How did Pi manage to do this?

The Answer

Pi asked the doctor Doevenless to set a plaster cast on his wing. Then he memorized the story of how he allegedly broke it in Sushian. Of course, the examiner asked him how he broke the wing, and Pi told the learned story to the examiner.

5. Name a crop that is 90% burned and 10% wasted.

The Answer

A tabacco.

6. Several firms were competing with each other. They were selling their products via specially printed catalogs. Stores didn’t care much and were placing them randomly in stacks, one on another. A director of one of them hired Pi so he could increase his sales. And Pi did this to the catalog. First, the director was furious, but then he got Pi was right.

What did Pi do?

The Answer

Pi decreased the format of the catalog. It became smaller, which made the director furious. But as it became the smallest catalog, stores had to put it on top of the stacks so it wouldn’t collapse.

7. Pi decided to play the stock market. He bought 10 shares in Susha Fish very Ltd for 100 pebbles. But things didn’t work out for Susha - all the fish was sold and eaten and Susha hadn’t caught a new yet. And the shares of Susha Fish very Ltd on a penguins’ stock market dropped to 50 pebbles per share. Harrrharov came to Pi and said that Susha had gone fishing and soon the shares would grow up. Not up to 100, but up to 75 pebbles for sure!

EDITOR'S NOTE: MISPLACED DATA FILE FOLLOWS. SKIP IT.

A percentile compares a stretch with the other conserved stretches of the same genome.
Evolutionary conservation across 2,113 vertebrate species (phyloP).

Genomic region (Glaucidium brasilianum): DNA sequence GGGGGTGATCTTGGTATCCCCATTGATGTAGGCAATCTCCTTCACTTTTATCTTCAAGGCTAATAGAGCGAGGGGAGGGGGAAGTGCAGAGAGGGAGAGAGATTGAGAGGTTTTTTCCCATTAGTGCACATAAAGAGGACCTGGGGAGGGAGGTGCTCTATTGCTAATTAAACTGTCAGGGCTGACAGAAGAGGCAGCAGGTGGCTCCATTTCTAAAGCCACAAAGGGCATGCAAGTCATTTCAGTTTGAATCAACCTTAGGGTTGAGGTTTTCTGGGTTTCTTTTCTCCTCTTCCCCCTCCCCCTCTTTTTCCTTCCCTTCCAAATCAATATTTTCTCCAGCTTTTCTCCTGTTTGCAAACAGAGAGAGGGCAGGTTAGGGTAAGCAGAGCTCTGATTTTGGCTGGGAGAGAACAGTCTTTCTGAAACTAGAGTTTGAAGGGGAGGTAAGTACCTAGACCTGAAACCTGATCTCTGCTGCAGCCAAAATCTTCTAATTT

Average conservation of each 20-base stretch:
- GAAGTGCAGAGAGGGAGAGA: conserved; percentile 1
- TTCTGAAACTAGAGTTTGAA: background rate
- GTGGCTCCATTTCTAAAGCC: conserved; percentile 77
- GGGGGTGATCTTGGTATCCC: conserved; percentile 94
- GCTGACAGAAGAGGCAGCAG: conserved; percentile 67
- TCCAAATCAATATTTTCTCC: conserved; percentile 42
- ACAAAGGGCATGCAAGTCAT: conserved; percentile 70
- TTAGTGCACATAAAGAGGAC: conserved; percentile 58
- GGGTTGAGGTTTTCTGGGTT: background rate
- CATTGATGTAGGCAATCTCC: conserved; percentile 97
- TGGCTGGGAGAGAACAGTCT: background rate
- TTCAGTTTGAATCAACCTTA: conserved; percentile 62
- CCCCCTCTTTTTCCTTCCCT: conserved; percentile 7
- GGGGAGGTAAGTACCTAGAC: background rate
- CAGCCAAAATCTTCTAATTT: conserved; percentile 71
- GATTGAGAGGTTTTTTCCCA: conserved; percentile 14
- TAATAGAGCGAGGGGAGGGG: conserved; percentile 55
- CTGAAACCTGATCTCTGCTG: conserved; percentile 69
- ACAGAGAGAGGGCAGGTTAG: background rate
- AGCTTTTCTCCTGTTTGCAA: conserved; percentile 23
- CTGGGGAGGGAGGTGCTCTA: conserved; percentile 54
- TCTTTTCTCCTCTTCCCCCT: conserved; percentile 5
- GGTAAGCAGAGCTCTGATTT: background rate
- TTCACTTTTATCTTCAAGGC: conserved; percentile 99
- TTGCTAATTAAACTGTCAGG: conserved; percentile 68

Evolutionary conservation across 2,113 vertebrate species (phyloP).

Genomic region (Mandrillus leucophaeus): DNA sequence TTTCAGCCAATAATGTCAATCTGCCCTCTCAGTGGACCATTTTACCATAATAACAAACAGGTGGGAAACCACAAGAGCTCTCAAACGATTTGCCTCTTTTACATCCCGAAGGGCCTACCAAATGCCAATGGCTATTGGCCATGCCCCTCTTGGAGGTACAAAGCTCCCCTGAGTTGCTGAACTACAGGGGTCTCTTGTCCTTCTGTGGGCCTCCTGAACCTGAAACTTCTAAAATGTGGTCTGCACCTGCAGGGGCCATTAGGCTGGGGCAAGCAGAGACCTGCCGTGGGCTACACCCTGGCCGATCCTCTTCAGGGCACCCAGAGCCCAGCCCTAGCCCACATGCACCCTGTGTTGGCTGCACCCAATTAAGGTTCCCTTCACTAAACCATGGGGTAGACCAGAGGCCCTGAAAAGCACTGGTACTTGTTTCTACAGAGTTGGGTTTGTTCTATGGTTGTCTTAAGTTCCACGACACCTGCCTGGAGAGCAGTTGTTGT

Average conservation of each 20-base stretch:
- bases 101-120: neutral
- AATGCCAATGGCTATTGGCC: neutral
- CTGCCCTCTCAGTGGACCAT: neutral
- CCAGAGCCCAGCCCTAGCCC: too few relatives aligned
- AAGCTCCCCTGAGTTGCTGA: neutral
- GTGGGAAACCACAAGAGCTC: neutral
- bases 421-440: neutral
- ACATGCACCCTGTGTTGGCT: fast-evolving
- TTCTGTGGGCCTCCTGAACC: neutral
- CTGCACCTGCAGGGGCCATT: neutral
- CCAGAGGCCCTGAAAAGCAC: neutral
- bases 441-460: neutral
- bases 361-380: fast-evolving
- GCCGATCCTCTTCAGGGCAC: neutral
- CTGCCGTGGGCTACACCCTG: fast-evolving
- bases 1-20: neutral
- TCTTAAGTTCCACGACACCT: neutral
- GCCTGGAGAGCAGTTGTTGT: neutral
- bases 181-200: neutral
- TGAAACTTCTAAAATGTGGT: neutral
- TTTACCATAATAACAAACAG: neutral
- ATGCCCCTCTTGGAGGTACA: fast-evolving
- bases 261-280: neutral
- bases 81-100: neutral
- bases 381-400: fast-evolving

Question: What does Pi need to do to make a profit?

The Answer

Though Pi expected Susha Fish very Ltd shares to grow, and they dropped, Pi should buy more of these shares. He had bought 10 shares for 100 pebbles. Now they cost 50 pebbles per share. This means, that if he buys 10 shares, their average cost would be 75 pebbles per share. If Harrrharov was right, Pi should buy more than 10 shares, further reducing the average cost of shares Pi had bought, increasing his profit, even the shares’ value dropped instead of rising, as he had expected.